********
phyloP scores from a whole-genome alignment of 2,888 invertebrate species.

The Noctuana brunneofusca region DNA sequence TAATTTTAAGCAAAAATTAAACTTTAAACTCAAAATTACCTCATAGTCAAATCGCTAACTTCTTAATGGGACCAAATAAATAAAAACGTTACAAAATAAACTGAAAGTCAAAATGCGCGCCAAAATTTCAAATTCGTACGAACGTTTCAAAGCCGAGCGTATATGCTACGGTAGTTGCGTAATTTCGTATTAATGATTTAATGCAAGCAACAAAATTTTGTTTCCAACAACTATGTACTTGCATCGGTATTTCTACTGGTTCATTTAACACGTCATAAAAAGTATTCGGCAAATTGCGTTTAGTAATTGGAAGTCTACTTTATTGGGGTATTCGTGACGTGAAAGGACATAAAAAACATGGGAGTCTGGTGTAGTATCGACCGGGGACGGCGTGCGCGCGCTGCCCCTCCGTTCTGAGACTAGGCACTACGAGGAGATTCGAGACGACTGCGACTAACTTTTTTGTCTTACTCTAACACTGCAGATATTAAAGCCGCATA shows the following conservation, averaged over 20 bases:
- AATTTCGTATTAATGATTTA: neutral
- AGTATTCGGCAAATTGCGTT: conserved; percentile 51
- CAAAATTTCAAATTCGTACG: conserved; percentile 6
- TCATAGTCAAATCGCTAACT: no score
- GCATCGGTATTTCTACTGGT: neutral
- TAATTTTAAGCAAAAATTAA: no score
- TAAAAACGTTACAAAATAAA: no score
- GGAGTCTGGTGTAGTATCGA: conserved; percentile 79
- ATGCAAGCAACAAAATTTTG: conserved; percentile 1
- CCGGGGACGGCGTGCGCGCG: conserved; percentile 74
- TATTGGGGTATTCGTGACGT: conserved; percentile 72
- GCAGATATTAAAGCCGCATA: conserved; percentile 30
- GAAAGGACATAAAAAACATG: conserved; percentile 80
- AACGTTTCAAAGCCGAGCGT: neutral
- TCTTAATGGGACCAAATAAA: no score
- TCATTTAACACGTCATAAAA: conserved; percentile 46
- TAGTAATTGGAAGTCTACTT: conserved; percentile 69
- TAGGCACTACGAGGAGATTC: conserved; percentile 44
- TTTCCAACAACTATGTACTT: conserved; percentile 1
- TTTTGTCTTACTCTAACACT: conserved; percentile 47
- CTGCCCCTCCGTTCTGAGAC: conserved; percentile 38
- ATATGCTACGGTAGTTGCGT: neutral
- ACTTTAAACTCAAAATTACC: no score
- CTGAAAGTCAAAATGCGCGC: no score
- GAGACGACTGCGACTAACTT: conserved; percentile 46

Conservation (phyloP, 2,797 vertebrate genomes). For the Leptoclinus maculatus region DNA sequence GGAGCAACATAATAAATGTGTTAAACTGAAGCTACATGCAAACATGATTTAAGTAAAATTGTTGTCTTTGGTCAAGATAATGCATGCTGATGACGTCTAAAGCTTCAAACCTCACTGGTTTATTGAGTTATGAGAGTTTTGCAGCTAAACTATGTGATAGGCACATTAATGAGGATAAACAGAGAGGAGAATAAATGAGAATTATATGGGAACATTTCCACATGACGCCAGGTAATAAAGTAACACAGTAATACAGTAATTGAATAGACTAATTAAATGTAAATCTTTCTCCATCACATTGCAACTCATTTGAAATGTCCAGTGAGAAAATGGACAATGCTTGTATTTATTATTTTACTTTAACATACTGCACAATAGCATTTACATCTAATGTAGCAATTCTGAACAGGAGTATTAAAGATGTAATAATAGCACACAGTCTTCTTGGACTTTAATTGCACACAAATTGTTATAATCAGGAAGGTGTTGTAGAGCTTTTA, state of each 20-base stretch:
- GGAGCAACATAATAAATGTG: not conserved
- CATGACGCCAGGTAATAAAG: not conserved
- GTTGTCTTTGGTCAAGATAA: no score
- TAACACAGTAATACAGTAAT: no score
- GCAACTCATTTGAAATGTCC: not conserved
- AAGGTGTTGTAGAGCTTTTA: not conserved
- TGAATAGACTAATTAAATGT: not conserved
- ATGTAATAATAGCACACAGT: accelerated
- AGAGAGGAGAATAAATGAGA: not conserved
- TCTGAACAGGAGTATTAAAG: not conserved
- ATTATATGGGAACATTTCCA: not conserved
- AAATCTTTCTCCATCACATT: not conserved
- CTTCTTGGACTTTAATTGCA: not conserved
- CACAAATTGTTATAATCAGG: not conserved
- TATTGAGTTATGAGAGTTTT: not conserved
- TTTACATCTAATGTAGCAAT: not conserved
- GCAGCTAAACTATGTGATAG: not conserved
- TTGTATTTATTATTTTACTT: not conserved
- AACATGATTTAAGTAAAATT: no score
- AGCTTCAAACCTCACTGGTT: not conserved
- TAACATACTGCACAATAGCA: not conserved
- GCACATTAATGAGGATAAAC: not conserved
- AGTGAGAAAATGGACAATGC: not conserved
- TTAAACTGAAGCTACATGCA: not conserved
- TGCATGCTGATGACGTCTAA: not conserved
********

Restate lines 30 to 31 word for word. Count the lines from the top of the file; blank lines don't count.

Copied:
- CATGACGCCAGGTAATAAAG: not conserved
- GTTGTCTTTGGTCAAGATAA: no score